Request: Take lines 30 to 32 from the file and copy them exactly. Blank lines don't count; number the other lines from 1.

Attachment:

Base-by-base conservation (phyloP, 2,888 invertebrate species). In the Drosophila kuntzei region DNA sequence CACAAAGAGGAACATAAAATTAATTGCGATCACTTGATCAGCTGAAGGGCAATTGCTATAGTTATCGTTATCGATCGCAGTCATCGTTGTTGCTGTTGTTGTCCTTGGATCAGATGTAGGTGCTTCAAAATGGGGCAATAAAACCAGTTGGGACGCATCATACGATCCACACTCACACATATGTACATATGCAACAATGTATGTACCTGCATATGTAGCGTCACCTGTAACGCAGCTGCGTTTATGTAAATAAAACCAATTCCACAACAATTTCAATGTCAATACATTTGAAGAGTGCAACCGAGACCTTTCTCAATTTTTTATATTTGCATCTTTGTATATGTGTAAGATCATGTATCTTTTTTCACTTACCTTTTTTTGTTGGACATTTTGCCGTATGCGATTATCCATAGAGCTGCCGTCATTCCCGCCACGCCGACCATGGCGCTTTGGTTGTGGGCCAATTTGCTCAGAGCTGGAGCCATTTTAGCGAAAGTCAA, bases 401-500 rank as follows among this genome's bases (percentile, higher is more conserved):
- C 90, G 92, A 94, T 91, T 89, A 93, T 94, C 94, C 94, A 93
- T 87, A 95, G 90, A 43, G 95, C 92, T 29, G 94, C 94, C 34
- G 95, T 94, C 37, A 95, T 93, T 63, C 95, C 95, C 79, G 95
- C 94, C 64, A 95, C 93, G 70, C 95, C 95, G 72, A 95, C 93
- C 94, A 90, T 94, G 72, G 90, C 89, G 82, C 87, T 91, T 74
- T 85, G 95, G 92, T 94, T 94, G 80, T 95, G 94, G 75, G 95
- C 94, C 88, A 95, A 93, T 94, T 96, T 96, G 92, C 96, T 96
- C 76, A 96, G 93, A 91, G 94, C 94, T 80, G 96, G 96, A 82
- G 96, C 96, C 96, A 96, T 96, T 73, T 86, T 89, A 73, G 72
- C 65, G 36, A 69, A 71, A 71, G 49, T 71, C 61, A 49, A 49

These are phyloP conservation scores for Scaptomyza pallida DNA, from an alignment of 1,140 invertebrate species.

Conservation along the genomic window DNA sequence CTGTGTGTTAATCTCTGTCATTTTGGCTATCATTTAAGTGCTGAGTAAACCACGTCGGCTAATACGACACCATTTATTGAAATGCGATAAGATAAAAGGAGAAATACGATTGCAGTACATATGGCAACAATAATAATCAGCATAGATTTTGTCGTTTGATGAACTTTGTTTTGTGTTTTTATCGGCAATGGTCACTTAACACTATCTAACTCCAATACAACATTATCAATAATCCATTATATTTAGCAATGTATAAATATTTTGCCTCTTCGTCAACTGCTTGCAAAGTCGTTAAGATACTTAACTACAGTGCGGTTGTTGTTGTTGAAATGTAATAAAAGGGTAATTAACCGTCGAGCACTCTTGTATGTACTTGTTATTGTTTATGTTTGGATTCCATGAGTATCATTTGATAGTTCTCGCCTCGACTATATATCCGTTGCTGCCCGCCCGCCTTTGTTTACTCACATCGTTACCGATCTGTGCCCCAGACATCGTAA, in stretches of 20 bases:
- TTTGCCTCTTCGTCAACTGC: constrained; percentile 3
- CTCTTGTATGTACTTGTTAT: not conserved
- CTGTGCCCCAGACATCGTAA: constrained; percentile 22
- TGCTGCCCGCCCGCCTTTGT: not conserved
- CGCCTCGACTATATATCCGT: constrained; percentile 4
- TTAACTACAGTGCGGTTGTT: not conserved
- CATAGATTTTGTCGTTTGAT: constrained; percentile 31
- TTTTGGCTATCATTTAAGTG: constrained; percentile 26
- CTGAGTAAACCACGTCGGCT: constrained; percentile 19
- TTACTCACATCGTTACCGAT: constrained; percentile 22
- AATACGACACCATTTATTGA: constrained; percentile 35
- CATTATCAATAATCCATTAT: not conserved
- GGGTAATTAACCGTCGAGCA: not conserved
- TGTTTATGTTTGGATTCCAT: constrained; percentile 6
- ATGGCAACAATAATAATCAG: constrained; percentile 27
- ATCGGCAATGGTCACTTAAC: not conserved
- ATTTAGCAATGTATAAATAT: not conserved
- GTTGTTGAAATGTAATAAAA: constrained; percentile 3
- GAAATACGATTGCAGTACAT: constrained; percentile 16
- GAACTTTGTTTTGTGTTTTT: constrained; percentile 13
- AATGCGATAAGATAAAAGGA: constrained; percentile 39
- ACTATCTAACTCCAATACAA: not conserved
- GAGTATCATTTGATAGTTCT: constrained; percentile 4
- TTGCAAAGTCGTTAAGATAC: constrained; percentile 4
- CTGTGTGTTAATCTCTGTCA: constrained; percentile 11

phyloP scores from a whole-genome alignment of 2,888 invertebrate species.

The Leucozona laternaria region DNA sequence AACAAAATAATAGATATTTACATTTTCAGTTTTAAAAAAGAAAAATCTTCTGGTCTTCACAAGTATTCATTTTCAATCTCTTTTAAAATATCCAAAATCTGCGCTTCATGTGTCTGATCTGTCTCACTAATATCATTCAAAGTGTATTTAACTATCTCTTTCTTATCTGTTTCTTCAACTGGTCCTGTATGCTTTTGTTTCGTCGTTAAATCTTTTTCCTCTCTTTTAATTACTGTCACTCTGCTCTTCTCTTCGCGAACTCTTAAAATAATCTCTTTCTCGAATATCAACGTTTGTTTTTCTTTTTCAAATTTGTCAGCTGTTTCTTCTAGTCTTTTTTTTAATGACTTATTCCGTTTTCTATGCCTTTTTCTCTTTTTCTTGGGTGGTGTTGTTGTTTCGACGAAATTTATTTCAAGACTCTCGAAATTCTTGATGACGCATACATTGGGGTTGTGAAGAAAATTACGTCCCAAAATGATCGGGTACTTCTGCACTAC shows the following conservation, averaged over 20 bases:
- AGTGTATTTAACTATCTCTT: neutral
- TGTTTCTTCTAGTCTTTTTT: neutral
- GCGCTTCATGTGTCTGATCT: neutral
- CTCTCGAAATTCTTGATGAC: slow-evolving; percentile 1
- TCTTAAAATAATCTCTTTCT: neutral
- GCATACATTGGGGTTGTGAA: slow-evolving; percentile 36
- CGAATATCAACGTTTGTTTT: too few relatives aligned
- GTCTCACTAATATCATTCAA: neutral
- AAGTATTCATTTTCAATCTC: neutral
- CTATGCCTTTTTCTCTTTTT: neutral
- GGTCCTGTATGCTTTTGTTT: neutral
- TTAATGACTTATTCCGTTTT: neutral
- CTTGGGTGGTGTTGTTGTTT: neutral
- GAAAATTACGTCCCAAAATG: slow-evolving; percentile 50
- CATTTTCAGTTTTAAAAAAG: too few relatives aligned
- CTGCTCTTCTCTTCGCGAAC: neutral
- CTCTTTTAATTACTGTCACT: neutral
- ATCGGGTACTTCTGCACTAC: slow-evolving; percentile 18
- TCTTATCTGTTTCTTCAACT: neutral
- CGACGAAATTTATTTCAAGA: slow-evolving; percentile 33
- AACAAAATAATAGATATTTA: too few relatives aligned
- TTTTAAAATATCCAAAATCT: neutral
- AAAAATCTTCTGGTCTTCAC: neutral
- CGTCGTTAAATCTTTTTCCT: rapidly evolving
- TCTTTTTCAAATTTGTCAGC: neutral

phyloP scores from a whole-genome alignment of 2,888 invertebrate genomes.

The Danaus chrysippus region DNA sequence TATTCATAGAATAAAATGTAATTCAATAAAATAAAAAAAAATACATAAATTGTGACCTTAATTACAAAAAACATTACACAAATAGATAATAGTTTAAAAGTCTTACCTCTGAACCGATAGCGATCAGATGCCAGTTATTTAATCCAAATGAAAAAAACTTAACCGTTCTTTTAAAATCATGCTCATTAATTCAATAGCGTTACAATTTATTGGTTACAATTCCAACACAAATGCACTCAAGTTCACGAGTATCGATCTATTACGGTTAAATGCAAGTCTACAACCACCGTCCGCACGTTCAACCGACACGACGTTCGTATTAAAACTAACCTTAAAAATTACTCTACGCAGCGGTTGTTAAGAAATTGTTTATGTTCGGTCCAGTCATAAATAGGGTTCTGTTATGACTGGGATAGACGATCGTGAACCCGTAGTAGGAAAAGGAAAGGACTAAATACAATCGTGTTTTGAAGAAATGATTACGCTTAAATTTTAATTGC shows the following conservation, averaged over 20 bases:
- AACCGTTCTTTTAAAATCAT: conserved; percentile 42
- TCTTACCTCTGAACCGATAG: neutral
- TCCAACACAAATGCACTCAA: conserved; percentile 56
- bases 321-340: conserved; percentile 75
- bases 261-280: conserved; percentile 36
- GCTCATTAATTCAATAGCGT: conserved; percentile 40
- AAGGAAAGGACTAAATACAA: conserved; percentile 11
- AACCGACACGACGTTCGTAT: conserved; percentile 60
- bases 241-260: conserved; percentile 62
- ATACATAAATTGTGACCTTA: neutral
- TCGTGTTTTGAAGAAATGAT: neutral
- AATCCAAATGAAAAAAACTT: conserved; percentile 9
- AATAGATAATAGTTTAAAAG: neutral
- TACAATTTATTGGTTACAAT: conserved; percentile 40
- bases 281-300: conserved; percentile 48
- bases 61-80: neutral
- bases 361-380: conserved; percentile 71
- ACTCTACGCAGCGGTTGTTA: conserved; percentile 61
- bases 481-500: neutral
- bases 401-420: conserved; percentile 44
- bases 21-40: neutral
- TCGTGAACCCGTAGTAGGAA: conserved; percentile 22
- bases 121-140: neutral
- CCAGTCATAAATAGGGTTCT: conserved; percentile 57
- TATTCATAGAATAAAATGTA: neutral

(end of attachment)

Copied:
- ATTTAGCAATGTATAAATAT: not conserved
- GTTGTTGAAATGTAATAAAA: constrained; percentile 3
- GAAATACGATTGCAGTACAT: constrained; percentile 16